Panamanian newspaper La Prensa last week reported that Grupo Wisa duty free operator Abdul Waked, who was accused of activities related to money laundering and drug trafficking by the United States in May, has filed a lawsuit against the Office of Foreign Asset Control (OFAC) of the U.S. Department of the Treasury.
La Prensa said that the suit was confirmed Sept. 12 by U.S. Ambassador to Panama John Feeley, who said that the suit was presented by Waked’s lawyers in Washington.
The OFAC charges against Abdul Waked, his son Hamudi and his nephew Nidal Waked, allege that Waked and 68 of his related companies use trade-based money laundering schemes, such as false commercial invoicing; bulk cash smuggling; and other money laundering methods, to launder drug proceeds on behalf of multiple international drug traffickers and their organizations.
Abdul Waked has repeatedly claimed that the U.S. government has not shown any evidence against him as he emphatically denies the allegations.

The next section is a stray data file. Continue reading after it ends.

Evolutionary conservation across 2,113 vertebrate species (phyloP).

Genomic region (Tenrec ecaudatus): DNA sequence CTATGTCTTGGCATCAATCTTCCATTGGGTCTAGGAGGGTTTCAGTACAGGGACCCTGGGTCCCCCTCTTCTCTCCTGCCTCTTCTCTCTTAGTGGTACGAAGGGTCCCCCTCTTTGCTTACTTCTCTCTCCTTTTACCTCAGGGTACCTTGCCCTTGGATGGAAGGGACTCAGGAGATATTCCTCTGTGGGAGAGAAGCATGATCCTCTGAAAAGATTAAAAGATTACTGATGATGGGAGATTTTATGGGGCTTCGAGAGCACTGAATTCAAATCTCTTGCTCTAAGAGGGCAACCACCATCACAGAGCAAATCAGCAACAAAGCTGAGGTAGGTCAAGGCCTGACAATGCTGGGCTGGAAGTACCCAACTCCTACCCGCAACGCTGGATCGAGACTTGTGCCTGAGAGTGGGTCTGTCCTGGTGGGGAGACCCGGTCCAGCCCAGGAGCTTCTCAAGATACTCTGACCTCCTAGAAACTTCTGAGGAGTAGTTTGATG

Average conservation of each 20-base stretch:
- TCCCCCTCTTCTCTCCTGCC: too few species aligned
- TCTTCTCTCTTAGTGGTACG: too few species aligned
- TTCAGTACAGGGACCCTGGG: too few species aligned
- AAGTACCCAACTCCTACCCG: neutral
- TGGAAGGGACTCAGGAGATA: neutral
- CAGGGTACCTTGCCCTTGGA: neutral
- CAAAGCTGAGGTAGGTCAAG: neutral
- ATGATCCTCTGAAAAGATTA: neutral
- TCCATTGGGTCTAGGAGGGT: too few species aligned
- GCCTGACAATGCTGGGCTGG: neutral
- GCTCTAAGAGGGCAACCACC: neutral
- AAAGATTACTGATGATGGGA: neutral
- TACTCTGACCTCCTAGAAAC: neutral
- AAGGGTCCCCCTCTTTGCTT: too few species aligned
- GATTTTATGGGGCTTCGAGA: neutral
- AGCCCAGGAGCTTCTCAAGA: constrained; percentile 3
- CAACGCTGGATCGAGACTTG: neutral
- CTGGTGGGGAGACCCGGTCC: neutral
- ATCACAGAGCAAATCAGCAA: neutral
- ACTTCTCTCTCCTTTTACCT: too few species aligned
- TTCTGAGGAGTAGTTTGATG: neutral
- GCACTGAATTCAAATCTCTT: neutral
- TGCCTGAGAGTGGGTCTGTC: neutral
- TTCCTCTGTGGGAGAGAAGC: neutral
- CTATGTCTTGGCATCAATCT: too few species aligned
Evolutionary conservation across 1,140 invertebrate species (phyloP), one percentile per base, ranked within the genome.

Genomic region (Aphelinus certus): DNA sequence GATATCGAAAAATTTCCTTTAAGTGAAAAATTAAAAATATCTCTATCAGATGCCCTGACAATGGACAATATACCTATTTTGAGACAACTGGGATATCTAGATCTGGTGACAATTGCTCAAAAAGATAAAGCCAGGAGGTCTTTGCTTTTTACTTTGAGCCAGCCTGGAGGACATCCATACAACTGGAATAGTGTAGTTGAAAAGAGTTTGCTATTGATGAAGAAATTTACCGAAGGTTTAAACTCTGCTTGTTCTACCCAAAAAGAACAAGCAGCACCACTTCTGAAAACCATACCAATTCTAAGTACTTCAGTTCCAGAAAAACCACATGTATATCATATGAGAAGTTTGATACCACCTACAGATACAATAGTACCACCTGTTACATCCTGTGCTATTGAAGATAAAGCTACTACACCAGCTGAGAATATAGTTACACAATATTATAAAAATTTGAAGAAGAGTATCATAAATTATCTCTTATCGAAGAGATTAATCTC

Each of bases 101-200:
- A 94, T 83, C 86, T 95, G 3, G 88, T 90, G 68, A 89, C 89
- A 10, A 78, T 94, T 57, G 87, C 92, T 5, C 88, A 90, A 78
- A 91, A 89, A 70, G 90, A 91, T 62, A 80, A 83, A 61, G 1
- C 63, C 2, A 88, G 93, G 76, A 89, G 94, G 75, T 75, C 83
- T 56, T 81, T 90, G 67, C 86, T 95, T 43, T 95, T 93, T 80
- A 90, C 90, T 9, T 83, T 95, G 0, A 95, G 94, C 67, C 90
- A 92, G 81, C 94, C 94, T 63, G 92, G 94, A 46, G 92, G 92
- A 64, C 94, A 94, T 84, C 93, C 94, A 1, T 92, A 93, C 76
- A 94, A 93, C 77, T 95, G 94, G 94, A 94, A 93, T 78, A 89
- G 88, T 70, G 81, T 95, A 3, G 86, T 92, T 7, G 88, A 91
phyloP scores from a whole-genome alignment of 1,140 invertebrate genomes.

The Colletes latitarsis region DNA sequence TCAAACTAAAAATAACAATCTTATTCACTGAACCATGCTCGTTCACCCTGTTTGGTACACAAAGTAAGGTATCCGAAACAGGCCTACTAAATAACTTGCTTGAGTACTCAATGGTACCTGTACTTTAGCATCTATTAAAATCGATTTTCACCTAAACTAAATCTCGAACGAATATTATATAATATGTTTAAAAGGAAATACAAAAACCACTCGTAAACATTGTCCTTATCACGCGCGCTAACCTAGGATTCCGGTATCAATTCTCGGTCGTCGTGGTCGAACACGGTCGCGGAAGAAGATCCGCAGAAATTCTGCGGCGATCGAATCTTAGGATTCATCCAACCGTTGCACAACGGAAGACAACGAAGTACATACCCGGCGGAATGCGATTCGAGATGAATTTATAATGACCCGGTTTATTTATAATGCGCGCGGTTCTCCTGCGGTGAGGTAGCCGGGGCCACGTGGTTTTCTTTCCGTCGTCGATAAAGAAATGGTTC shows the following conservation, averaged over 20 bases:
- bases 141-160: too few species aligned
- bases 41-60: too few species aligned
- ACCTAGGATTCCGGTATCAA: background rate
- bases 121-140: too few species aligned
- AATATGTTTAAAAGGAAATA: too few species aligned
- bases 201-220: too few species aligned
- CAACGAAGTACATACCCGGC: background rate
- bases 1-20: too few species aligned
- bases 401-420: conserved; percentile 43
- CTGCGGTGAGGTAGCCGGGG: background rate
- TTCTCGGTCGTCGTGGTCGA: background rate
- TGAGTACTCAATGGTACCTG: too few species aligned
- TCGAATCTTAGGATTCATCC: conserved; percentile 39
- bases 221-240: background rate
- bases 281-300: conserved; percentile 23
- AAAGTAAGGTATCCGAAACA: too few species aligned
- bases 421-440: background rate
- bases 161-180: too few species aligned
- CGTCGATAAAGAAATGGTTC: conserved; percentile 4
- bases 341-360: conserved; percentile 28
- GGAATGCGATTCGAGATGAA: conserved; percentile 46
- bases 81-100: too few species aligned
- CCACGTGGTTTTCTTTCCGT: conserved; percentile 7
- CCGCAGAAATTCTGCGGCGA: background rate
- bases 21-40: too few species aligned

An article that ran on Aug. 31 in Panama’s La Estrella newspaper reported that Mr. Waked’s attorney, David Aufhauser, had filed a civil action before the Federal Court of the District of Columbia to petition OFAC to disclose the evidence against his client. The 11-page petition reportedly argues that failure to disclose the evidence violates the rights of the plaintiffs, due process, and his opportunity to challenge, among other arguments.
La Estrella said that an earlier appeal filed by Aufhauser to the Treasury Department was rejected. Since the OFAC accusations in May Waked’s businesses have ground to a halt. U.S. companies cannot have any relationship with people or companies on this list.